Bridge to Nepal Blog

Tuesday, December 8, 2009

UPDATE Khalladahe Projects: New Church Building and Safe Water

In the western villages near Dhangarhi, the September 2008 floods caused severe damage. Khalladahe Siwir is located on a fertile river plain and is home to 400 families. At Khalladahe, the water was four feet deep as floods flashed through the village, taking food, livestock, and many possessions away, and leaving behind poisoned food and drink. Many homes had traces of mud on their walls, three to four feet high, when Marian visited in October 2008 and many people were sick.

A donor gave some money for two church buildings, but the village of Khalladahe needed a lot of help, so all of the funds and more were spent to construct a brick building on a stone foundation. The Khalladahe church building is high enough to protect many people during floods. A Living Water Treatment System has been installed next to it, with a water tower that provides a gravity feed to the system. An electric pump raises water from a shallow well to the water tank on the tower.

June 2009
Our team of ten joined our key guy on the ground in that village for the installation and dedication of a church building and flood shelter at Khalladahe. The building was full as we dedicated it, prayed for the sick (including a boy who had been gored by a bull, literally spilling his guts), then cut lots of ribbons to inaugurate the water system. The people reveled in the filtered and treated water. Over the next few and months, it took some effort to regulate the chlorine in the system. Sometimes, it was excessive, and people reacted to excess chlorine in the water.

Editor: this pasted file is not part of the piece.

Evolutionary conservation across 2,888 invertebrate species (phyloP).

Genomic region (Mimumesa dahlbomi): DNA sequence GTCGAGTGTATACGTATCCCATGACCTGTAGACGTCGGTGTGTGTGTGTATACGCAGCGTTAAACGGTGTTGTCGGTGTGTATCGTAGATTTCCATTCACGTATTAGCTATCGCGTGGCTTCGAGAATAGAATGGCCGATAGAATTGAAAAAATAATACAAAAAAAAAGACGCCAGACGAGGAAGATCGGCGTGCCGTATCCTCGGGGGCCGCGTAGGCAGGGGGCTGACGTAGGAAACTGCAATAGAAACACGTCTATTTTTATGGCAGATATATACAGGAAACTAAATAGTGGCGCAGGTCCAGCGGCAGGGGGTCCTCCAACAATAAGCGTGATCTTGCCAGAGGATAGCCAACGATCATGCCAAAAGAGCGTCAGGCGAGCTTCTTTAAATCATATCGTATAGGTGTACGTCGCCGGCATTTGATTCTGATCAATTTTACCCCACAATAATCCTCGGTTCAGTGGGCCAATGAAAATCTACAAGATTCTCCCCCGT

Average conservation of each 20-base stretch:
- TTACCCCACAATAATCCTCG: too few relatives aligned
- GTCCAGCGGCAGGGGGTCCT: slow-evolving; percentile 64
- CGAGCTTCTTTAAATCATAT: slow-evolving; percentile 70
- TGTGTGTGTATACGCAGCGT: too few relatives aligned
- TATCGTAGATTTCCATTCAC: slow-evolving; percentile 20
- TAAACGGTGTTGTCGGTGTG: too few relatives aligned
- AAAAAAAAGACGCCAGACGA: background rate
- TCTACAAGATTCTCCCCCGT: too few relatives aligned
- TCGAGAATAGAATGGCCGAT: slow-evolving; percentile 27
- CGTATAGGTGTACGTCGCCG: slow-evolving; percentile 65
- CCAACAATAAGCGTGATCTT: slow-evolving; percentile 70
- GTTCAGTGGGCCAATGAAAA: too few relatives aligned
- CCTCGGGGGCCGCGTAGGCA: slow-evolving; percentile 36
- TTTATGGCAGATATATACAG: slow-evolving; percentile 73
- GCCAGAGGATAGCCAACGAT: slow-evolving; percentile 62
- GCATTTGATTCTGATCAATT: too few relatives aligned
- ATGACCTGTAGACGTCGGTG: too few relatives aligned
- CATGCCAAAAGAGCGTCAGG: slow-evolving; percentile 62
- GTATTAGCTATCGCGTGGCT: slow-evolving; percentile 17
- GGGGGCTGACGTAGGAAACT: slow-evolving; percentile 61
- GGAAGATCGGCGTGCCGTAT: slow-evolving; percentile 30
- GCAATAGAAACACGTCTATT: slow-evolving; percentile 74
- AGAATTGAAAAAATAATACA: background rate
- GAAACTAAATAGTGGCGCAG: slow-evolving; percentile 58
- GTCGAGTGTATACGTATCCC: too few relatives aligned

Dedicating the new building

Church, Flood Shelter and Water System

Ashley Miller, service team member May 2009, cuts the ribbon on the LWTS

Tasting clean water
October 2009
It was a joy to be back in October, with Emilie Clark and Steve and Zach Robinson. Large areas of the southwest of Nepal had been badly flooded. Khalladahe (which means “lowland”), just a few feet above the river, would again be a candidate for disaster. But that did not happen. When the rain fell for a week, the people of Khalladahe were in the church building, fasting and praying and asking God to spare their village. And, praise God, there were no floods in Khalladahe in 2009! When we visited, we again prayed for the sick. Where was the boy who had been gored by a bull? Happy and healthy, with a large scar on his stomach.